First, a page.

There are many hypotheses on why some nations fail and others become successful (see Acemoglu and Robinson 2012). While the debate rages on, an area of agreement is that the strength of institutions and their ability to adjust to shocks is an important factor.
Tags: Africa, growth
Are education policies reaching the marginalised in Africa?
Maria Kuecken, Marie-Anne Valfort, 9 March 2013
Are African education policies reaching the marginalised? This column reports results from a cross-country analysis, finding that the sharing of textbooks has a positive effect only for the most privileged students. For the average student, textbook access has no impact on academic outcomes. Indeed, less privileged students perform poorly due to a combination of low parent and teacher expectation, poor health, and routine classroom disruptions. It is these factors that reduce the effectiveness of policies like the improvement of access to textbooks. For education to be truly for all, educational reforms must target the least privileged students.
Do policies to improve educational quality perpetuate the marginalisation of children with low socioeconomic status in African schools? New research provides an answer: it reveals that these policies have no impact on academic achievement, the exception being for students with the highest socioeconomic standing.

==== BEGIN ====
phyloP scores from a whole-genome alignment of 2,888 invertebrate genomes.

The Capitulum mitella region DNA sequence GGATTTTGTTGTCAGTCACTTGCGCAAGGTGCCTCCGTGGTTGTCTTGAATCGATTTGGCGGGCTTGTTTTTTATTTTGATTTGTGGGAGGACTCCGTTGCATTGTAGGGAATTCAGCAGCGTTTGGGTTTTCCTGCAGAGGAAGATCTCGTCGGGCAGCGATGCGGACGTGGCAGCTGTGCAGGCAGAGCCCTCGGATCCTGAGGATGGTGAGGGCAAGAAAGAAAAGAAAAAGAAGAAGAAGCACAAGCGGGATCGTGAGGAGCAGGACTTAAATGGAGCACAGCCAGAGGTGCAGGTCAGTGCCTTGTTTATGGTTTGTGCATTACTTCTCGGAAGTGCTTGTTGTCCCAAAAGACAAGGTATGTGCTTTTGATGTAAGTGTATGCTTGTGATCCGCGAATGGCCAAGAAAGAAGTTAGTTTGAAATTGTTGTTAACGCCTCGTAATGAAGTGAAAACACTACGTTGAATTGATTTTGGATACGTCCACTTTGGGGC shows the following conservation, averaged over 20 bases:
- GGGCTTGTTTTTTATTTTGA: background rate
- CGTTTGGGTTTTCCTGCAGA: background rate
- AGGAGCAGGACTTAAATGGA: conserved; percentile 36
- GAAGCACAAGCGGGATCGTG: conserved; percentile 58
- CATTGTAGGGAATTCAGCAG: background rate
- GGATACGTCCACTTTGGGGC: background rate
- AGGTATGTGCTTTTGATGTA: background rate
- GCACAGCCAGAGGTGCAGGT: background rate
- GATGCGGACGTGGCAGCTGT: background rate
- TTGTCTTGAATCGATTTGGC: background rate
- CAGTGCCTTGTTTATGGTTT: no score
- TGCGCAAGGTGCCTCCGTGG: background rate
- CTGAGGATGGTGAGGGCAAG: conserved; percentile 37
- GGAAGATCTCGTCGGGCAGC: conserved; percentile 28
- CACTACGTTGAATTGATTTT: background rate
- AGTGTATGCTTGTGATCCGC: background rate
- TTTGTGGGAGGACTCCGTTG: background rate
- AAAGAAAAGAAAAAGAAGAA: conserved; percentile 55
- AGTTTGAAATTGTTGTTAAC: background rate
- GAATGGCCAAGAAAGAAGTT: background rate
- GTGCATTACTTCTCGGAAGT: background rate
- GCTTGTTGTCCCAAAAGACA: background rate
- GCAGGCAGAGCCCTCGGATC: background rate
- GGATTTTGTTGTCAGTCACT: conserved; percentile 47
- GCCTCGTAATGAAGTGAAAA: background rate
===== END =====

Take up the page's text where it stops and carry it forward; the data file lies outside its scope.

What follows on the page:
Topics: Development, Education
Tags: Africa, Inequality, schools
Alberto Alesina, Stelios Michalopoulos, Elias Papaioannou, 4 February 2013
A large body of research has shown ethnic diversity to have a negative impact on development. This column suggests that it is the unequal concentration of wealth across ethnic lines that is detrimental for development rather than diversity per se. It shows that ethnic inequality, measured using ethno-linguistic maps and satellite images of light density at night, is associated with lower GDP per capita, worse living conditions, and lower levels of education.
Rising inequality is increasingly a concern – spurred on by the Occupy Wall Street movement and the recent evidence. The idea that inequality spurs conflict leading to under-development dates back at least to Thomas Hobbes and Karl Marx.
Tags: Africa, ethnic inequality, satellite images